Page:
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idata
Community Manager
1,374 Views

X25-M G2 160GB / Fake commited IO after a power outage !

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With its write cache enabled, a X18-M X25-M or X25-E is expected to WRITES all io that is flushed...but it looks like it does NOT.

...and disabling the write cache looks like rendering so bad SSD write performance that one should stay in the HDD market...

Anyone has some INTEL official posts about this "pull the plug" nightmare for their SSD ?

NB: Please read http://opensolaris.org/jive/thread.jspa?threadID=121424 where they had some reproducible "pull the plug" test using basic io scenario (dbms used to write increments and display current value on the terminal, power outage, reboot, check the difference between the dbms and shown numbers)

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idata
Community Manager
81 Views

Looks like it's sorted out on the G3 drives:

http://www.anandtech.com/tag/storage

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idata
Community Manager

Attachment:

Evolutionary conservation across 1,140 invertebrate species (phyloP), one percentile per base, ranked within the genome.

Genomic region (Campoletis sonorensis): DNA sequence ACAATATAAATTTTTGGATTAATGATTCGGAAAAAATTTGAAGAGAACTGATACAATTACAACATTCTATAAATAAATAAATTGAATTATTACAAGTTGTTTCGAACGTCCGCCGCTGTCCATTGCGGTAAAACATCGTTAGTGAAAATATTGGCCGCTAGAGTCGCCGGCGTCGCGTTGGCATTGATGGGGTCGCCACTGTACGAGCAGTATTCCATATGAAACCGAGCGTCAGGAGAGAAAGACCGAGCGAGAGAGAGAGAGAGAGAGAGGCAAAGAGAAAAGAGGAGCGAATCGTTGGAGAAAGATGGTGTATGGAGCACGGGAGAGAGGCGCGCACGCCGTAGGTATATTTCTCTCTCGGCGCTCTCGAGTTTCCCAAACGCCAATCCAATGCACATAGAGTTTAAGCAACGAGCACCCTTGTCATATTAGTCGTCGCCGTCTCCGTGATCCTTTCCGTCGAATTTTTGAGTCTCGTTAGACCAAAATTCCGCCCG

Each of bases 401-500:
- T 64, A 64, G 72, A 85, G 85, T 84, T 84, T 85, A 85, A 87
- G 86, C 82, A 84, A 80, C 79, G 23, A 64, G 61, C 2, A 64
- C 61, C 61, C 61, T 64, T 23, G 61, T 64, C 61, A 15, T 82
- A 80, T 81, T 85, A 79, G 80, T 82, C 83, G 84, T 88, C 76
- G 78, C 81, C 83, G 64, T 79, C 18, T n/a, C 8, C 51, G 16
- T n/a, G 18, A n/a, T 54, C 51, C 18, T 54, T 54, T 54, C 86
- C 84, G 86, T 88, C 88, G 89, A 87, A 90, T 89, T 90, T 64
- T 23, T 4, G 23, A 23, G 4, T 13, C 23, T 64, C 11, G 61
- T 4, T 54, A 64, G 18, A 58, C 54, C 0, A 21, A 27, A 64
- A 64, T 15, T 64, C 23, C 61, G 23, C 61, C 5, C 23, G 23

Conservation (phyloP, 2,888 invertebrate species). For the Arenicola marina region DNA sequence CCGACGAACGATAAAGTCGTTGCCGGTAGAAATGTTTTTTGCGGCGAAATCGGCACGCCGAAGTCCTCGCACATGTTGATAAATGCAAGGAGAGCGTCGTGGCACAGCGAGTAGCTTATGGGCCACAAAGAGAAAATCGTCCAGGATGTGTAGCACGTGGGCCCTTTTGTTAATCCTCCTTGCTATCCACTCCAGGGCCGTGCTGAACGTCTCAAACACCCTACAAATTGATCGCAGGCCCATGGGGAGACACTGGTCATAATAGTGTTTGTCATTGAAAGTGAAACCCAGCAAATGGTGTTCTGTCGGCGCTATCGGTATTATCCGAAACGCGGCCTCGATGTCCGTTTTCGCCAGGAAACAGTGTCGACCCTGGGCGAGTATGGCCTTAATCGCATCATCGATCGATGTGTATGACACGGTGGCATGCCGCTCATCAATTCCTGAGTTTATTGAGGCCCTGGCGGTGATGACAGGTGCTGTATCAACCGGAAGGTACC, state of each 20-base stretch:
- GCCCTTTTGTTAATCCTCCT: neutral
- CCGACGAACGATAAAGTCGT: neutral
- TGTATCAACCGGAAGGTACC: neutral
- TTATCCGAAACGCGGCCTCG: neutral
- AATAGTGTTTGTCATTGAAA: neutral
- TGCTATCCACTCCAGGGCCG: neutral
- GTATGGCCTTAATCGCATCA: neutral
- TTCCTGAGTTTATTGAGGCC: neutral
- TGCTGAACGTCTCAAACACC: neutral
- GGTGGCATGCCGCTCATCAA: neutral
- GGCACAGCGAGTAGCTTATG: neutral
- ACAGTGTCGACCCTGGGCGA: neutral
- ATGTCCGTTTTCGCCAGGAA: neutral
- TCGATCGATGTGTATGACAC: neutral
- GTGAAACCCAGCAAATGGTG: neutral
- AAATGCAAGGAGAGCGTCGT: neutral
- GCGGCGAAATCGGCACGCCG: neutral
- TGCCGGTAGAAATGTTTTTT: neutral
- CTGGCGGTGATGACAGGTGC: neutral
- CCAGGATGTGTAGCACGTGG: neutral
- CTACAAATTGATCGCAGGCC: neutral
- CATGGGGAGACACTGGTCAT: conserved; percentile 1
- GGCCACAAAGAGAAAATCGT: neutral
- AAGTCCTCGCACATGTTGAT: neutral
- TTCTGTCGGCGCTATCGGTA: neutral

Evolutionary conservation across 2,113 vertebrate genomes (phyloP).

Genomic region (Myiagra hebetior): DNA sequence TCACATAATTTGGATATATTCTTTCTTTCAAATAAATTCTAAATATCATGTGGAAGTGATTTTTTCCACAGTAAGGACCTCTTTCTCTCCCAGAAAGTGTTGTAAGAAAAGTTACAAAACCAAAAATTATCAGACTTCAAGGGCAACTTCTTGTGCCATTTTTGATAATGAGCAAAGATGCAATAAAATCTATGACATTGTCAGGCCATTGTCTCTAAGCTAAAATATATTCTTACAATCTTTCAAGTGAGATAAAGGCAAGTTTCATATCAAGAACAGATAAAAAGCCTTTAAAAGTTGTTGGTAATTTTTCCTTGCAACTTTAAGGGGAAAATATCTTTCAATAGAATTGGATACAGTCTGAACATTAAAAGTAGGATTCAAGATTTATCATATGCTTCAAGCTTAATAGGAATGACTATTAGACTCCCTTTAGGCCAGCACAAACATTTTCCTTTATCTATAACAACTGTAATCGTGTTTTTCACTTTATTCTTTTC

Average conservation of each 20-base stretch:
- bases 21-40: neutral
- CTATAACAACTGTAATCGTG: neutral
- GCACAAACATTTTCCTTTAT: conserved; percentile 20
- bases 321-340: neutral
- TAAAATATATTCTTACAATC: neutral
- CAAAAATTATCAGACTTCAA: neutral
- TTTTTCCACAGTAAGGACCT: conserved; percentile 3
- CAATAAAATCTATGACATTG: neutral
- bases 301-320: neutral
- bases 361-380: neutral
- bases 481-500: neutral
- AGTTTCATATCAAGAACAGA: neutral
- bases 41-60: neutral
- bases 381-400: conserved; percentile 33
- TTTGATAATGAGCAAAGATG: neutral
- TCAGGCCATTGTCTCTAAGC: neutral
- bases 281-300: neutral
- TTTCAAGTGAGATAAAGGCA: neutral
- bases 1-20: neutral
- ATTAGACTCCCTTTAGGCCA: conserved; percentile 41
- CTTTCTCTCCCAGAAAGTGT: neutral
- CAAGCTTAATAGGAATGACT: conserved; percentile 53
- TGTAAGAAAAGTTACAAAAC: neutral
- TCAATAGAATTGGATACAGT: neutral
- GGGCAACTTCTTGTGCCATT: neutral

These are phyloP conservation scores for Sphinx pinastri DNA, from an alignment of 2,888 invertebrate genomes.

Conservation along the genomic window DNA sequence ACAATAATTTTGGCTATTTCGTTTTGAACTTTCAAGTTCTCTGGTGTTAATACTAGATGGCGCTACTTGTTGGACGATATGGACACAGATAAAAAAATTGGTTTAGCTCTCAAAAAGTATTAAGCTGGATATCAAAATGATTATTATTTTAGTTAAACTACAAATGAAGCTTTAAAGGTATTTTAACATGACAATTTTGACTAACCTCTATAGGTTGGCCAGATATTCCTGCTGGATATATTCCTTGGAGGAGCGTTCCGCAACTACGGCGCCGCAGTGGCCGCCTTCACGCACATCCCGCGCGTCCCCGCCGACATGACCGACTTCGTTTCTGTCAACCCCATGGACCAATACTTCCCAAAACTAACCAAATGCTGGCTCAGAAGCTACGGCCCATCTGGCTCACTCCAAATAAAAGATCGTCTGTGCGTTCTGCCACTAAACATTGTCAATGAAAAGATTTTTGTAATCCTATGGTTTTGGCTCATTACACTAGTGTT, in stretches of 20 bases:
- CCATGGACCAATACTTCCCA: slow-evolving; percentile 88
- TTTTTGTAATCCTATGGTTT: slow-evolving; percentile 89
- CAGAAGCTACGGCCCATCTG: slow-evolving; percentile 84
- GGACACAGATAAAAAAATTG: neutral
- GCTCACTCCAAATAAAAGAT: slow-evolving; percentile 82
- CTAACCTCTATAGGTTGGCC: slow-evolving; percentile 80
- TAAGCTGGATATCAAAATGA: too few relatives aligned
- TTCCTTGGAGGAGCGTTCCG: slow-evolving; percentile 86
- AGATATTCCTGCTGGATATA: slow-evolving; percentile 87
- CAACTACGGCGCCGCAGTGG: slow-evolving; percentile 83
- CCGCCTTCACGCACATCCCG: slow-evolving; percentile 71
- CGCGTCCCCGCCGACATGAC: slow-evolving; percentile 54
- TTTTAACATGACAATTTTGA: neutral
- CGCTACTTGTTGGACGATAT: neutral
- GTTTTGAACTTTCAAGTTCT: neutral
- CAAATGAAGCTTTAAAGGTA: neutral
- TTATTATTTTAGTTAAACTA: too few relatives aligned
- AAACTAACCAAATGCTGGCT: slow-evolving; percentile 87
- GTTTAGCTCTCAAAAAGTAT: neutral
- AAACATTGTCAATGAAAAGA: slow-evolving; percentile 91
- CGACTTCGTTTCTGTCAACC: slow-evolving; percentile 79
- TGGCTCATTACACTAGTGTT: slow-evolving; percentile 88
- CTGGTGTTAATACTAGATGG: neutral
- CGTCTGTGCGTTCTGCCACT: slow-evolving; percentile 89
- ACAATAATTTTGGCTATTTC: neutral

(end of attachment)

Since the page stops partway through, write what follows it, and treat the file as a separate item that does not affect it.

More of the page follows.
82 Views

Looks like it's sorted out on the G3 drives:

http://www.anandtech.com/tag/storage

View solution in original post

idata
Community Manager
81 Views

This means the G2 are NOT reliable for the Enterprise world !!!

idata
Community Manager
81 Views

The only Intel drive supporting enterprise use is the G1 X25-E.

G1 and G2 drives do not store data in cache. The G3's will, however they have a power safe write cache feature.

If power goes down unexpectedly it makes no difference what storage medium you use, you face the risk of losing/ corrupting data, which is why enterprise applications always have power back up systems.

idata
Community Manager
81 Views

No. A drive usually COMMIT a write io when it is COMMITed...which is NOT the G2 way to work.

Most HDD used in RAID have their write cache disabled for this reason, and the raid card has its own battery to backup a power outage. In this G2 case, the problem is that disabling the write cache looks like rendering the SSD so slow it's a nonsense buy vs a HDD.

idata
Community Manager
81 Views

Windows itself may cache writes. It is also well known that Intel G2 drives do not guarantee writes just before a power loss, that is why they are labeled 'M', for Mainstream use.

idata
Community Manager
81 Views

Apps that requires to bypass Windows writes can do it easily.

MSSQL has been doing that for years.

...but knowing you can't rely on a COMMITed io from a G2 drive deserves a rogue penalty.

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